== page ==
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Author: N.H. Crowhurst
A good amplifier specification will give information about all the types of distortion that we have discussed in order to show how good the amplifier is. The frequency response figure will indicate how closely the amplifier adheres to the same amplification at all frequencies. Sometimes a complete response curve is given and sometimes the specification merely states that the response is within 0.5 db from 20 cycles to 20,000 cycles (or some similar figure). A difference of 0.5 db corresponds with a voltage change of almost 6%, so this means that the amplification will be within 6% of constant through this frequency range.
A distortion figure is also given and, unless otherwise specified, this indicates the amount of harmonic distortion. Unfortunately, it is not usual or convenient to specify what kind of harmonic distortion the figure given may be - entirely second harmonic, third harmonic, or it may be a composite of higher harmonics. This is an unfortunate deficiency of this method of specification.
A good modern amplifier might specify a maximum harmonic distortion of 1%. This means that the total of all the harmonic components produced in the amplification of a single sine wave will be less than 1% of the fundamental, and when all of these voltages are squared, added together, and the square root taken, this square root will still not be more than 1% of the fundamental voltage.
It is important that, to obtain the total harmonic distortion, one must obtain the square root of the sum of squares of the individual harmonics. The method of combining harmonics is the same regardless of which components are combined. The different components could be second and fifth or any other combination, or a combination of more than just two individual components.
In modern amplifiers in which the harmonic percentage is specified at maximum output, the distortion usually takes the form of clipping on the tops of the waveform, due to the beginning of grid current.
The sharp-peaked distortion component can be analyzed into a series of odd-numbered harmonics, third, fifth, seventh, and so on up the scale. The magnitude of any individual component is quite small compared to the combined peak, as is also the measured combined value. The audible effects as well as the visible one seen on an oscilloscope, however, can still be quite noticeable. It has the sound of a knocking at the fundamental frequency, as when the voice coil of the loudspeaker knocks against its end stops. Even a measured 0.5% distortion of this kind is quite readily audible, as well as visible on the waveform displayed by the oscilloscope.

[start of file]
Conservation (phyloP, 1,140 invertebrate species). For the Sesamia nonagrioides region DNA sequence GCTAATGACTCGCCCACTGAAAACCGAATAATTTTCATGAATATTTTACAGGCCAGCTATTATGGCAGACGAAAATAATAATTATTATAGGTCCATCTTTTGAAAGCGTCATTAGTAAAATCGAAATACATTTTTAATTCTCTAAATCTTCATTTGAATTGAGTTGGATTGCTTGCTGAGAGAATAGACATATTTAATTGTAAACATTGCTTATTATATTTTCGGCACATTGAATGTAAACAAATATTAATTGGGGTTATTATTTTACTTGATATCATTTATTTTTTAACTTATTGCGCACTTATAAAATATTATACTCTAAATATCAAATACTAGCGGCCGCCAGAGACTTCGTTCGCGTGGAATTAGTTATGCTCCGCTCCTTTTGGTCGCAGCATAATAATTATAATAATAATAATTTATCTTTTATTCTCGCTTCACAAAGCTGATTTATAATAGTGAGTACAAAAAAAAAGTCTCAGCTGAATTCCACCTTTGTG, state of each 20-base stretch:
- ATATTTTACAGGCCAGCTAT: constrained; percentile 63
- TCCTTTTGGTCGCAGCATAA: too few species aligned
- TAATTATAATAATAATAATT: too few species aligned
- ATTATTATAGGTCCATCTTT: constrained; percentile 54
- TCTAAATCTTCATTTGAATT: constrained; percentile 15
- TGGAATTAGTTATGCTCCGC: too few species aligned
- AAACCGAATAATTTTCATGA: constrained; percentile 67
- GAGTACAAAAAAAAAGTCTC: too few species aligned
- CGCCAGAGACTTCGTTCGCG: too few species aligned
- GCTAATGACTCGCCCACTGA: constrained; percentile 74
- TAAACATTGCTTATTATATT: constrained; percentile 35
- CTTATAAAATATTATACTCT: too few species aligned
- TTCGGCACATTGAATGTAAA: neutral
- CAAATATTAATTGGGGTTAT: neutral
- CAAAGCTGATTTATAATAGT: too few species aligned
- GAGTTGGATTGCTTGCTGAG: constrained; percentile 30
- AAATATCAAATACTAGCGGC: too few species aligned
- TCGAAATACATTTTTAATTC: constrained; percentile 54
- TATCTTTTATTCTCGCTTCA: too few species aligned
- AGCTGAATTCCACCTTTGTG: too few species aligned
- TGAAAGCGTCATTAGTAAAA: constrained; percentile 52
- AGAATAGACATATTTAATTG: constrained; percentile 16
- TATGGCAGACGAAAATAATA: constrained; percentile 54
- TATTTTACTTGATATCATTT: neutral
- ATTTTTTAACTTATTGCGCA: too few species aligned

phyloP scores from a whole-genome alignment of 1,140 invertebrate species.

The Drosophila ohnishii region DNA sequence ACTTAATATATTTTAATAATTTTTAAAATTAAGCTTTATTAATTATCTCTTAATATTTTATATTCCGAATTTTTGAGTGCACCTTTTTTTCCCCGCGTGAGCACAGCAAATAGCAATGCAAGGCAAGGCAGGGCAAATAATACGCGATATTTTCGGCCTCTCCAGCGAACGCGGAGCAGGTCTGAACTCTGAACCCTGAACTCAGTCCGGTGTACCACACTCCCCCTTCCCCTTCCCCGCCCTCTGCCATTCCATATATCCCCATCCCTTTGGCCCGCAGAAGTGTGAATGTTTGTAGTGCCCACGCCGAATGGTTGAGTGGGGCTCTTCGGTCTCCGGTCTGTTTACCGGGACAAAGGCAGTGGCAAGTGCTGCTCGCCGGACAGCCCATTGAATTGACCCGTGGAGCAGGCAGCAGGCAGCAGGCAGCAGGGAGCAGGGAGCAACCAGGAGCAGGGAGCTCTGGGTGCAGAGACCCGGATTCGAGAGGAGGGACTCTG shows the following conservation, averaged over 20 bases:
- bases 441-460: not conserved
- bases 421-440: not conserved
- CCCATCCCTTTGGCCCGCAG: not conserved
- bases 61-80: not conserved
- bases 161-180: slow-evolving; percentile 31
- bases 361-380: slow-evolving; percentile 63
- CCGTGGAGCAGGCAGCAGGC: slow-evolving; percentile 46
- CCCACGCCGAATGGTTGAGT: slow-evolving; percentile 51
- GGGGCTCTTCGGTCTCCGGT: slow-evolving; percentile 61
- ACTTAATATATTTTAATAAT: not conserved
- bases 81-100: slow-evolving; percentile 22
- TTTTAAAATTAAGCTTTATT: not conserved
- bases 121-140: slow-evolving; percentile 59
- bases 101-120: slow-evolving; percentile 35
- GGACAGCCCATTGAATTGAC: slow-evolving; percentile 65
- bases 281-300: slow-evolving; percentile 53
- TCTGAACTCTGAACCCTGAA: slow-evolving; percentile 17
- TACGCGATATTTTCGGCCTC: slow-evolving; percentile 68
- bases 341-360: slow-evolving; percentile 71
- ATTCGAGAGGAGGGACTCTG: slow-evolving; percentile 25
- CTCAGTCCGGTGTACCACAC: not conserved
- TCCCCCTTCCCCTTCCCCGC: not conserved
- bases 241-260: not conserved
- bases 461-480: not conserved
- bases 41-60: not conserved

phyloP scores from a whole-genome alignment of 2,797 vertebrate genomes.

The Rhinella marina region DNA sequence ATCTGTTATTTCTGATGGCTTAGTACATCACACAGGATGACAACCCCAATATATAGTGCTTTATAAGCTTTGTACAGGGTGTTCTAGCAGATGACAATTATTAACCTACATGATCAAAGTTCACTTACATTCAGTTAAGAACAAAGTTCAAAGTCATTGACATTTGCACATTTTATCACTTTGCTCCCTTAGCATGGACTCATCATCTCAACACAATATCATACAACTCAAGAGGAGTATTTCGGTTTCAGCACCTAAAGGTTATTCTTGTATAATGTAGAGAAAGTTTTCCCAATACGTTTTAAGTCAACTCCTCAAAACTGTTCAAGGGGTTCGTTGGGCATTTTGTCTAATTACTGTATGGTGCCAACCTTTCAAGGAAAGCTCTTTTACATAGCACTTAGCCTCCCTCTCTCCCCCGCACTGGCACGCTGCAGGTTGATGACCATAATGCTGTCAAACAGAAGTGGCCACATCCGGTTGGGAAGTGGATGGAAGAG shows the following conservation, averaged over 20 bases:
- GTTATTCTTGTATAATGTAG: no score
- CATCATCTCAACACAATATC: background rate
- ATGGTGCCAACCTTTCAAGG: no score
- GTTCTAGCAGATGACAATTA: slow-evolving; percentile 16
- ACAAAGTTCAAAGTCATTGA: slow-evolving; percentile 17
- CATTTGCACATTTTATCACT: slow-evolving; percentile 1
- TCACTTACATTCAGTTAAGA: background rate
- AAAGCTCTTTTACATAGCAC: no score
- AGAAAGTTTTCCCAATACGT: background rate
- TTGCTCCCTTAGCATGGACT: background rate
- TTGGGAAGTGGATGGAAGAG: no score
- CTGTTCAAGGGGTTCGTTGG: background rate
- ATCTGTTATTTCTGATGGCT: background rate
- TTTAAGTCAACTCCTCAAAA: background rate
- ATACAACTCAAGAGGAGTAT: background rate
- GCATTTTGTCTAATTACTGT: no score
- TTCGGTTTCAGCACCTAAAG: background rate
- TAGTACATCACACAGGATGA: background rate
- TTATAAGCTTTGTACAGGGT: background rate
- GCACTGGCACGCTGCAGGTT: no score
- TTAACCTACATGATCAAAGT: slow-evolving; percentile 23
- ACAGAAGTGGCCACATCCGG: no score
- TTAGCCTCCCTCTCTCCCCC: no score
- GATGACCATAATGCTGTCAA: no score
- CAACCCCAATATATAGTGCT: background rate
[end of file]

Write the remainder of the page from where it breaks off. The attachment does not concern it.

Sometimes the distortion is specified as IM (intermodulation). Unless further information is given about the frequencies used for the test, such a specification is valueless. If the first method of IM test is used, the low frequency (its actual value in cycles per second) is important, as well as the ratio between the magnitudes at the two frequencies. The low frequency may be 40 cycles, 60 cycles, or even 100 cycles. Because the handling capacity of an amplifier may be quite different at these three different frequencies, a specification of IM without stating which low frequency was used for the test conveys no real comparison of the performance of different amplifiers.
The peak-to-peak waveform which the amplifier has to handle is the low-frequency voltage plus the high-frequency voltage, because one rides atop the other. Consequently the amount of distortion produced will depend upon the ratio between the two voltages, whether this is 4:1, or as is sometimes used, 1:1. Because the results obtained will depend on the precise nature of the curvature or distortion causing them, there is no ready means of converting figures obtained by one test arrangement into figures that would be obtained using the other test arrangement. Consequently the only safe basis for making comparisons between the performance of different amplifiers is to insure that the same combination is used for both tests.
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